“Super” girl: Diary of an Opera Extra (Part 3)

Part 1
Part 2

Opening night went by way too quickly in a blur of candy and baked goods; apparently, it’s common to exchange opening night gifts. One super, Julie Ann, bought us gourmet chocolate bars; Alan gave us individual bags of chocolate chip cookies; Thomas baked muffins; and Michael, the conductor, gave everyone enormous cookies the size of our faces. I had put together bags of candy for my co-supers the night before, thanking God for Party City’s cheap candy bins providing my last-minute gifts. Between the sugar highs and opening night adrenaline, the energy from everyone was palpable as we took our places for the first act.

Being on the Ordway stage, facing a full house, was easily one of the coolest things I’ve ever done. Hearing all of the laughter and applause, even if it wasn’t directed at me, was exhilarating. I beamed out at the audience during the bows, still in shock that I was a part of something this big and beautiful. If you had told me in high school that the next time I’d be on stage would be at the Ordway, I never would have believed you. It was one of the most wonderfully surreal experiences of my life.

All of the shows went without a hitch, save for Thursday, when there was some confusion over when curtain was supposed to fall after the bows and it nearly landed on the principals. I was also lucky enough to have friends and family in the audience three out of the four performances. Most of them enjoyed the show, although my dad determined opera wasn’t really for him (he couldn’t understand why Ariadne was “running away with Jesus”). Still, I was grateful that he, and everyone else, came at all, considering all I really did was walk across the stage a couple times and sat at a table for an hour and a half; I may have had a tiny role, but my family and friends made me feel like a star.

And now it’s over, and I’m a little heartbroken, because I’m not ready to be done. I can’t imagine going a week without getting chills from Erin’s absolutely stunning rendition of “Als ein Gott kam Jeder Gegangen,” (anyone who can hit notes that high while rolling around on top of a piano and make it seem effortless is a complete badass); without being inches away from Andrew, Benjamin, Brad, and David’s hilarious antics and listening to their flawless voices blend perfectly (and accepting the fact that the adorable earworm “Es Gilt, ob Tanzen, ob Singen Tauge” will be stuck in my head for the rest of my life); without Amber and Brian taking my breath away with their rich, full voices, more explosive and thrilling than the fireworks projected behind them at the end of the show; without occasionally glancing into the orchestra pit to see Michael conducting, maniacally waving his arms like a freaking sorcerer, which he basically is, because the music coming out of there is nothing short of magical.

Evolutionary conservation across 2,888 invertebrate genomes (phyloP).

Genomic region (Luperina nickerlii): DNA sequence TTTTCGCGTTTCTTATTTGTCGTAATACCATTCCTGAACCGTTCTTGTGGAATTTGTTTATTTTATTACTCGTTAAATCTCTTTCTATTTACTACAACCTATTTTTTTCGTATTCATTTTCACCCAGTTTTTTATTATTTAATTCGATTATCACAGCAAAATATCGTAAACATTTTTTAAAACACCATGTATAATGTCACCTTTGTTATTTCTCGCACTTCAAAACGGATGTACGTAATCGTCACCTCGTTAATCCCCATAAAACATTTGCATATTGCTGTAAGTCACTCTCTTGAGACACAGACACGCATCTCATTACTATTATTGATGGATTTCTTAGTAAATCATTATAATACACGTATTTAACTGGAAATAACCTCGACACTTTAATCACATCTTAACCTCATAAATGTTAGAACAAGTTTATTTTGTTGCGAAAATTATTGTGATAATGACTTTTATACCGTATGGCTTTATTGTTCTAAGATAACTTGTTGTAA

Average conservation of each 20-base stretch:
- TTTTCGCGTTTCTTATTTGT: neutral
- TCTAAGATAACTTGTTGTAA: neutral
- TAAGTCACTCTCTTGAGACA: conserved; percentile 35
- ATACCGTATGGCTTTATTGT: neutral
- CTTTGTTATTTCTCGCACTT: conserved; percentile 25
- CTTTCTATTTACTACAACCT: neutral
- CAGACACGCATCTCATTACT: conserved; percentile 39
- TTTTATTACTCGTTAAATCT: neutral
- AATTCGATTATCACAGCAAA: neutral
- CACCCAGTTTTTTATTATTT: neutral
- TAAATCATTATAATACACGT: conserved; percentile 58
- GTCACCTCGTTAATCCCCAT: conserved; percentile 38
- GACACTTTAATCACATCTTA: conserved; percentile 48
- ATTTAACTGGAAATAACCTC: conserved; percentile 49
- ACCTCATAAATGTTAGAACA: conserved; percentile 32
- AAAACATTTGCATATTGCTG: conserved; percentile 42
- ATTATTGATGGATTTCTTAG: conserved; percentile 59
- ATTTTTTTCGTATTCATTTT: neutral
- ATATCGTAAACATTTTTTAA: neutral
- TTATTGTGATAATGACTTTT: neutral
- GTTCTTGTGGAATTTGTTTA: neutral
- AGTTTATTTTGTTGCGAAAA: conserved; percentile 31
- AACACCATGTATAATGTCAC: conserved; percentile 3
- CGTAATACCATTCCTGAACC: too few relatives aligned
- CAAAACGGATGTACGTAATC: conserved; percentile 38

I’m especially going to miss my fellow supers. I’ll miss Austin, Maddy, and Thomas’s boundless, infectious energy, trying to stifle giggles in the wings before our first act entrance. I’ll miss Emily’s razor-sharp sense of humor, from her deadpan observations of the performances to her over-the-top impressions of her grandmother. I’ll miss Julie Ann, Katie, and Stephen’s genuine warmth and kindness, all eager to share their experiences with a newbie like me. I’m going to miss everyone I was lucky enough to get to know this past month. In such an unfamiliar situation, I could have felt so lost and alone and uncomfortable, but everyone I worked with was so friendly and welcoming that it made an already incredible opportunity even more enjoyable.

Hopefully, this won’t be the last time I get to do this. From what I’ve been told, Super opportunities for women are few and far between, since a lot of the parts are things like guards and soldiers and other typically male roles, but I’m still optimistic. The Minnesota Opera is performing Tosca later this season, which has a big crowd scene at one point, so I’m keeping my fingers crossed that they’ll consider me for that now that I have one show under my belt.  As an opera fan, getting to do something like this, being immersed in this incredible process, isn’t something I can do just once. I don’t care if I’m just an unnamed character in a huge group, a background piece to the real talent, because even then, I feel like a rock star. I feel beautiful. I feel super.


“Super”girl: Diary of an Opera Extra (Part 2)

If you haven’t already, check out part one here!

These past few weeks have gone by too quickly. Tonight is opening night, and while I am so excited, I’m a little sad to think that it’s already almost over; by  next weekend, we’ll be wrapping up. On the bright side, I’ve chronicled the whole rehearsal process, so at least I can revisit the memories I’ve made through this experience.